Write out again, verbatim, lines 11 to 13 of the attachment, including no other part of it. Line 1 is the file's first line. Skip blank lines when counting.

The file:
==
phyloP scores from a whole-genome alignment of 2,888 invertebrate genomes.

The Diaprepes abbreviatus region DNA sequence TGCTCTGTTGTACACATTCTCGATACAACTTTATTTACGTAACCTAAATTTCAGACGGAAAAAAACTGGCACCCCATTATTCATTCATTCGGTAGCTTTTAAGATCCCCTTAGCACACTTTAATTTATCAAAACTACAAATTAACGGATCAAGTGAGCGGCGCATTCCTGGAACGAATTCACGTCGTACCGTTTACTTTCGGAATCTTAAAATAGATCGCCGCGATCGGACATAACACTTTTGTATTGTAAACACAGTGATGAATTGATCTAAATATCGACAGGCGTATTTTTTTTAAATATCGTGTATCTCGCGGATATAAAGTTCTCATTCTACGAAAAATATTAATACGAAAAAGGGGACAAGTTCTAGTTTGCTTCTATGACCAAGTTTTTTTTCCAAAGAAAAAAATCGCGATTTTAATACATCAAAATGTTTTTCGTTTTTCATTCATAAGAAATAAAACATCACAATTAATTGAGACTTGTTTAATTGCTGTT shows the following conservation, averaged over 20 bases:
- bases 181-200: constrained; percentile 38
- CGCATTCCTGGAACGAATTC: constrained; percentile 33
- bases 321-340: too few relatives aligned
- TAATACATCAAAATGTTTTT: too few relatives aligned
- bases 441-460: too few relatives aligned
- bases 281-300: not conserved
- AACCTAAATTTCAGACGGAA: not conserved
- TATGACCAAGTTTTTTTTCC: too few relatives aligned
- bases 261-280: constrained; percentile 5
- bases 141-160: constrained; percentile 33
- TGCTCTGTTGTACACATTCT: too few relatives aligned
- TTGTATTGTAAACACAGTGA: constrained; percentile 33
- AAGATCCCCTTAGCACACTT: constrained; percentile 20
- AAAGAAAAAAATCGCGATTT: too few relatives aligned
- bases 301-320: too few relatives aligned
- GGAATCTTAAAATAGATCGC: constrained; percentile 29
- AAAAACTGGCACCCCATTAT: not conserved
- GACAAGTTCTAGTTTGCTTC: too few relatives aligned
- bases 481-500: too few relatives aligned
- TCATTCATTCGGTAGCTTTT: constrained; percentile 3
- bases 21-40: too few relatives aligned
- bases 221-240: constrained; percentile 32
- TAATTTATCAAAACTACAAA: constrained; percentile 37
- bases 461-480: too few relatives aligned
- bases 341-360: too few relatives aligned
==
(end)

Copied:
- bases 261-280: constrained; percentile 5
- bases 141-160: constrained; percentile 33
- TGCTCTGTTGTACACATTCT: too few relatives aligned